In Germany , private radio stations do not receive any additional income from license fees .



In the early years of the Weimar Republic , broadcasting was organized under private law (as an AG , in Bavaria as a GmbH ), but the Reichspost and the state governments had significant influence (see Reichs-Rundfunk-Gesellschaft ).

radio advertising

In May 1924, the Reichspost approved the so-called "radio advertisements" for the regional companies, but the "advertisements from the air" were only allowed to be sent "in a moderate amount and with the greatest possible caution". Under all circumstances, "it must be avoided that the cultural significance of broadcasting is impaired by the exercise of advertising ." The "Deutsche Reichs-Postreklame GmbH" was involved in the processing of broadcast advertising . On July 1, 1924, the Silesian "Funkstunde Breslau" broadcast the first advertisement. The radio, initially organized by private broadcasters, was nationalized on July 27, 1932. According to the applicable broadcasting regulations, the state took over the supervision of the nearly 30 broadcasting stations, controlled their programs and took over ownership.

Federal Republic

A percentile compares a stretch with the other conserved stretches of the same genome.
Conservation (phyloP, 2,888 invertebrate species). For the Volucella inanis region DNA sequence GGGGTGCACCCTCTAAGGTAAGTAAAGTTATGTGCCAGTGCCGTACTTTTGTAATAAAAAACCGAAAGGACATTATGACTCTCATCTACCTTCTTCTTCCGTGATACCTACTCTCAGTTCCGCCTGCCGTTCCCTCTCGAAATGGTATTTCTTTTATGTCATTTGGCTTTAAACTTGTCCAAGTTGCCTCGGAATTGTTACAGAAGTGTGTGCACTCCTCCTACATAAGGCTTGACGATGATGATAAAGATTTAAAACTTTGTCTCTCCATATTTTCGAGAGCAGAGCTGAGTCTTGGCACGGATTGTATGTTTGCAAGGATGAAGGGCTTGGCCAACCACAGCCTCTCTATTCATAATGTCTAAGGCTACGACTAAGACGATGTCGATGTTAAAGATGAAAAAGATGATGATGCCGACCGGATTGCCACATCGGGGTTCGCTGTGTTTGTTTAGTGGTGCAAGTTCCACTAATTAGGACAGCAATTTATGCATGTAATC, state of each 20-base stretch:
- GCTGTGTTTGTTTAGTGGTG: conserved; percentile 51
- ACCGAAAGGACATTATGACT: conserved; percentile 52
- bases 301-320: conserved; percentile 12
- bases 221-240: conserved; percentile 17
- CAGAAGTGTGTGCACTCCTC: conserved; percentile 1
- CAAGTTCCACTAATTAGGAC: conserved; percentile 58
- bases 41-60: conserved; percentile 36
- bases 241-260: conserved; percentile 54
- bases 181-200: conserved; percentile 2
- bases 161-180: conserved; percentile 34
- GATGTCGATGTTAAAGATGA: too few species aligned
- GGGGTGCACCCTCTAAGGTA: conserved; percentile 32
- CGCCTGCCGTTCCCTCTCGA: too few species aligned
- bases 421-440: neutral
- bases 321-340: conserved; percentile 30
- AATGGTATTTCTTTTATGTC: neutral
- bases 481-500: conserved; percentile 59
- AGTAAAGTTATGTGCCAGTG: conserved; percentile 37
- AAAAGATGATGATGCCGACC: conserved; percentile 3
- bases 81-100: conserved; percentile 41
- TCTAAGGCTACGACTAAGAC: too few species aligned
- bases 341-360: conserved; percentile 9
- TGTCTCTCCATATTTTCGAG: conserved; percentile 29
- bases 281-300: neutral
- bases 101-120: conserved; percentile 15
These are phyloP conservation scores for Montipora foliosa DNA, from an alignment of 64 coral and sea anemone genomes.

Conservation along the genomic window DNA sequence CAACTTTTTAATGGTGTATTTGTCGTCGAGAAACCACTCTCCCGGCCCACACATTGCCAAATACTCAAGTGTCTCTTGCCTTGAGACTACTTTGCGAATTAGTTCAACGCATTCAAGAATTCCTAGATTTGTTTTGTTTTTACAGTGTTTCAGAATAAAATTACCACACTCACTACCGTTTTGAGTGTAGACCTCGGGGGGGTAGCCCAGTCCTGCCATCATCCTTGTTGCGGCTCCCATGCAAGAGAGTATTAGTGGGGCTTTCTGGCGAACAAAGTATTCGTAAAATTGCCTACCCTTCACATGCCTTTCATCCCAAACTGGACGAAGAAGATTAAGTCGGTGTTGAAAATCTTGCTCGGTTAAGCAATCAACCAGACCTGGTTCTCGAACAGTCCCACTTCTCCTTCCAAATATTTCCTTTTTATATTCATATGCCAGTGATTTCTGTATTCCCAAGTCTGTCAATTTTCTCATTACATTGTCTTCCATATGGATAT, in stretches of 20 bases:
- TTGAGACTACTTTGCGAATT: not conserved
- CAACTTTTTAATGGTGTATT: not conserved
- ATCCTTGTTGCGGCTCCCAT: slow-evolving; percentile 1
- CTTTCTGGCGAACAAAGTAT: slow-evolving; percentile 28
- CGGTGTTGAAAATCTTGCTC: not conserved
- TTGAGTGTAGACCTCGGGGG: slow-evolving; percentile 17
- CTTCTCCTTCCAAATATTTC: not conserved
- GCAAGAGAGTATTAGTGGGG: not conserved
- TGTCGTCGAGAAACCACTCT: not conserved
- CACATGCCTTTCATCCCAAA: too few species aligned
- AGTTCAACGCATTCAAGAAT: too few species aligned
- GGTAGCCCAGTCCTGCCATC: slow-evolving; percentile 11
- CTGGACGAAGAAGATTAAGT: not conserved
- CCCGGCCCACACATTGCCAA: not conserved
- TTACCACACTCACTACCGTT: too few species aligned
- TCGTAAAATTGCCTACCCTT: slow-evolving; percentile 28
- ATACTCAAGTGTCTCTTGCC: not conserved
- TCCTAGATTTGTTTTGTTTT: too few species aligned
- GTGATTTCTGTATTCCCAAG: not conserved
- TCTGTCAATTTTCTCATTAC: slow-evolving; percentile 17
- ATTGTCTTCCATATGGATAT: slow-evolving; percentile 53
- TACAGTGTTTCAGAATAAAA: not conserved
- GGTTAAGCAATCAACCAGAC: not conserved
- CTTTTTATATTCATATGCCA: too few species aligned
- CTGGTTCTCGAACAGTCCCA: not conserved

The first private radio broadcaster based in and broadcasting from the territory of the Federal Republic was the French-language commercial program Europe No. 1 of the European television AG (1957 following the accession of the Saarland ; longwave - transmitter Felsberg , operated by the company; production in Paris).

The first private radio station with a German-language program and production in the Federal Republic was the non-commercial Evangeliums-Rundfunk (founded in 1959 as an ideal association in Wetzlar ; shortwave broadcasts from 1961 as part of Trans World Radio via Radio Monte Carlo stations ).

The first commercial radio stations in the cable ( cable pilot project Ludwigshafen / Vorderpfalz ) were on January 1st, 1984 Radio Weinstrasse (104.35 MHz) and Radio TV Kolibri (104.75 MHz).

The first radio stations on VHF began broadcasting on May 29, 1985 in Munich on the frequencies 89.0 MHz ( Musikwelle Süd , UFA Radio, Radio 89 and Neue Welle Bayern ), 92.4 MHz ( Radio Aktiv , Radio Xanadu , Radio 44 and Radio M1 ) and 96.3 MHz ( Radio Gong 2000 ). Radio 4 in Ludwigshafen (Rhineland-Palatinate) was the first nationwide private radio station to go on air on April 30, 1986. The station was initially a joint venture between Radio RPR , Pro Radio4, Linksrheinischer Rundfunk and Radio'85, later Radio RPR integrated the other three organizers and since then has only been called Radio RPR. Radio Schleswig-Holstein (R.SH) then took up its program on July 1, 1986 as the first nationwide private radio station with a 24-hour program.

In 2017 there were 20 nationwide, 58 nationwide and 197 local or regional private radio stations. The KEK media database provides information on ownership structures . The advocacy serve VAUNET - Association of Private Media and the Federal Association of Free Radios (BFR).

Legal bases